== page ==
Raqqa offensive raises local and regional problems for US
With the offensive against Mosul in Iraq gaining momentum, US officials have signalled strongly that the start of the operation to retake the Syrian city of Raqqa from so-called Islamic State would follow close behind.
That operation is now under way, with US Defence Secretary Ash Carter noting on Sunday that "the effort to isolate and ultimately liberate Raqqa marks the next step in our coalition campaign plan".
But the Raqqa offensive, with its reliance upon largely Kurdish forces - in at least the initial phase - raises all sorts of local and regional problems, not least with Turkey.
It is not just the composition of the attacking force but its size that may be a factor. It is still far from clear whether sufficient troops have yet been mustered to carry out this task.
Moving swiftly against Raqqa makes strategic sense.
It is the de facto capital of the caliphate proclaimed by IS, and striking against both Raqqa and Mosul at the same time complicates the group's operational planning; pins it onto the defensive; and potentially reduces the spill-over as IS fighters - especially foreign jihadists - seek to make good their escape.
The US claims to have intelligence suggesting that overseas attacks are being planned in Raqqa. Thus isolating the city and sealing off escape routes will be the initial operational goal.
But Raqqa is not Mosul.
Many of the benefits that the US and its coalition partners have enjoyed in Iraq are not present in Syria.
For all the problems facing Baghdad, there is at least a recognised government in the country.
The US has lavished time and money to re-build Iraq's military.
And while a motley collection of different armed groups are engaged in the offensive against Mosul, the US probably has sufficient advisers and special forces on the ground to co-ordinate between them and to try to ensure that they do not come into conflict.
Syria is totally different.
In launching the operation against Raqqa now, the US has admitted that it has to go with the most capable units that are available and that is the so-called Syria Democratic Forces (SDF).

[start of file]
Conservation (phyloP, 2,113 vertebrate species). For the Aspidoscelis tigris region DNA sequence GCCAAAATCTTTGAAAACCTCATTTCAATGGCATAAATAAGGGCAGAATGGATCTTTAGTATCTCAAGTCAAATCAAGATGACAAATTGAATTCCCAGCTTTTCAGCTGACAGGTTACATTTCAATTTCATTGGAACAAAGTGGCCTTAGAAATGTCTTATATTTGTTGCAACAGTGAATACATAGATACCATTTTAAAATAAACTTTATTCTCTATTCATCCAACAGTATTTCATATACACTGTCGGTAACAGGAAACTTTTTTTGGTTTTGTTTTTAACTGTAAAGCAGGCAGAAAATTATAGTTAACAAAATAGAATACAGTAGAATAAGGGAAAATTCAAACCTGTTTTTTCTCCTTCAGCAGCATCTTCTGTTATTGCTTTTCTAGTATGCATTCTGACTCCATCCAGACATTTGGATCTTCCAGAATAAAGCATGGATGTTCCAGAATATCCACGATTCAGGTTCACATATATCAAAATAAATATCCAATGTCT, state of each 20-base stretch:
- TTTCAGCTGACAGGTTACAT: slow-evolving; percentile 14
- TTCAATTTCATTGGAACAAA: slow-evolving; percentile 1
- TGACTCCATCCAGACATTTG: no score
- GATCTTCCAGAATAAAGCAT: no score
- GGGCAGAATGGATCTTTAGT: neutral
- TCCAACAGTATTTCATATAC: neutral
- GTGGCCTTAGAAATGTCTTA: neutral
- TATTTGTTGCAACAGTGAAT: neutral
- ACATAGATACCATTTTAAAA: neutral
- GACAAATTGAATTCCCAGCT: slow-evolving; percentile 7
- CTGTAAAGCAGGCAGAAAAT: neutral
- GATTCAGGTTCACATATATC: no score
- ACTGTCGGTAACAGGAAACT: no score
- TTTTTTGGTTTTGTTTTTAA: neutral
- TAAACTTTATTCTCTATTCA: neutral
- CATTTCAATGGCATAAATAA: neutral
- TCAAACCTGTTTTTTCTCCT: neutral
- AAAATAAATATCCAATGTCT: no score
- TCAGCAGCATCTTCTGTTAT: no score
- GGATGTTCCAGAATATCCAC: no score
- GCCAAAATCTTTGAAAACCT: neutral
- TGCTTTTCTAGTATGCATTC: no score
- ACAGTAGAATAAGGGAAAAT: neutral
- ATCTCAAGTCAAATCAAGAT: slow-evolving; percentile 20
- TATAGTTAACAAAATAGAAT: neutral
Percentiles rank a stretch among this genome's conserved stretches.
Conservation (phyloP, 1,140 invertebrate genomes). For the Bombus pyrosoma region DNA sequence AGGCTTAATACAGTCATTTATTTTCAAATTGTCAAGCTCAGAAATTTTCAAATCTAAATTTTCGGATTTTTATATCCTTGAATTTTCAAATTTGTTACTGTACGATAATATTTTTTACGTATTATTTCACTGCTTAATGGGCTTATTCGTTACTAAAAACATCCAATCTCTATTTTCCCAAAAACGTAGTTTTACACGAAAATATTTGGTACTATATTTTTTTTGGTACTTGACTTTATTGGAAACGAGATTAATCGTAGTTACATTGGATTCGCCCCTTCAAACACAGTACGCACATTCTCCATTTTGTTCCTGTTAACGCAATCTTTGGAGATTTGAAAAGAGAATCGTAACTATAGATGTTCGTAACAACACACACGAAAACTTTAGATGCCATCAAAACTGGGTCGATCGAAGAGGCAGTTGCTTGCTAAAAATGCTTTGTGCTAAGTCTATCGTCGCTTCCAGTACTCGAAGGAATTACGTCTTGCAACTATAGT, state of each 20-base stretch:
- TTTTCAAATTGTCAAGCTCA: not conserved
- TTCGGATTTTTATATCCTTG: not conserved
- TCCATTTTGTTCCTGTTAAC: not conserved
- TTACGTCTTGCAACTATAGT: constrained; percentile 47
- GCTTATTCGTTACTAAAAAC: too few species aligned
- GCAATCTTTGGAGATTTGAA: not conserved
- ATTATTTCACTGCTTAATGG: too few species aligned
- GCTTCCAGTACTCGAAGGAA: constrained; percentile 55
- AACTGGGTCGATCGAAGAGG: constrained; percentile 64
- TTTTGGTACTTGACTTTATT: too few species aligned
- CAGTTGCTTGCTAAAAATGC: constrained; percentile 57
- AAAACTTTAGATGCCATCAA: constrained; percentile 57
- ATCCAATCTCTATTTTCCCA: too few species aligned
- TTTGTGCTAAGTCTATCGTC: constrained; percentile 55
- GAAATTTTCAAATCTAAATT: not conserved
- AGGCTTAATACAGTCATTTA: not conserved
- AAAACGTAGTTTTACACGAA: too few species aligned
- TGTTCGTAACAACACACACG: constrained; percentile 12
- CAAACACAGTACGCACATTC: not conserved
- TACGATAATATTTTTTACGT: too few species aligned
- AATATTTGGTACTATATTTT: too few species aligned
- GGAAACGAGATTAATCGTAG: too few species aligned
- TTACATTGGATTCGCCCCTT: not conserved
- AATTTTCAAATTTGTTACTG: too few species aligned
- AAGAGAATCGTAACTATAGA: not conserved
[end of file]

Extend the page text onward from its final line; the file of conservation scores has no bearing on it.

This is a Kurdish and Arab militia force that has been gaining ground north of Raqqa.
But it is dominated by fighters from the Kurdish Popular Protection Units (YPG), who comprise about 25,000 of the 30,000-strong force according to some estimates.
For Turkey, which has already pushed its own troops and tanks across the Syrian border, a central role for the YPG is anathema.
Ankara and Washington differ fundamentally on the role of the largely Kurdish SDF and on the timing of the Raqqa operation itself; the Turks preferring that it be delayed until sufficient Arab fighters are available.
Indeed the Turks, who along with Syrian Arab rebel fighters, now occupy a 25km (15-mile) deep stretch of territory inside northern Syria, have called for their troops to play a role in the assault on Raqqa.
The Turks have already come into conflict with Kurdish fighters presenting the US with a major problem of coalition management - hence the ongoing debate in Washington about just how many US troops are needed on the ground.
There has also been an ongoing debate about the US supplying the Kurds with additional heavy weaponry - a plan that seems to have been shelved for now - given the sensitivities of the Turks.
The US has been stepping up its efforts to recruit and train more Arab fighters, seen as vital for the later stages of any operation to secure Raqqa, which has a largely Arab population.
But these recruitment efforts have foundered in the past and all of the forces so far mustered lack the logistical back-up and depth of support of the Iraqi forces attacking Mosul.
So the focus of the Raqqa operation will be on isolating the city with the timing of a later assault phase dependent upon putting sufficient Arab forces in the field; a possible deal with the Turks; and the likely deployment of more US troops to coordinate the whole operation.
But the operation also lacks a political perspective.
In Mosul, for all the ethnic and sectarian rivalries the goal is to bring the city back under the broad authority of the Baghdad government, though local forces will ultimately be in control of the city.
In Syria there is no broadly accepted national government and the US-led struggle against IS is only one battle in a broader cross-cutting struggle involving IS, Syrian rebel forces, the Assad government, Iran, Turkey and Russia.
The eventual capture of Raqqa will serve as a major defeat for IS and its dreams of a caliphate.
But what it might represent for the future of Syria remains uncertain.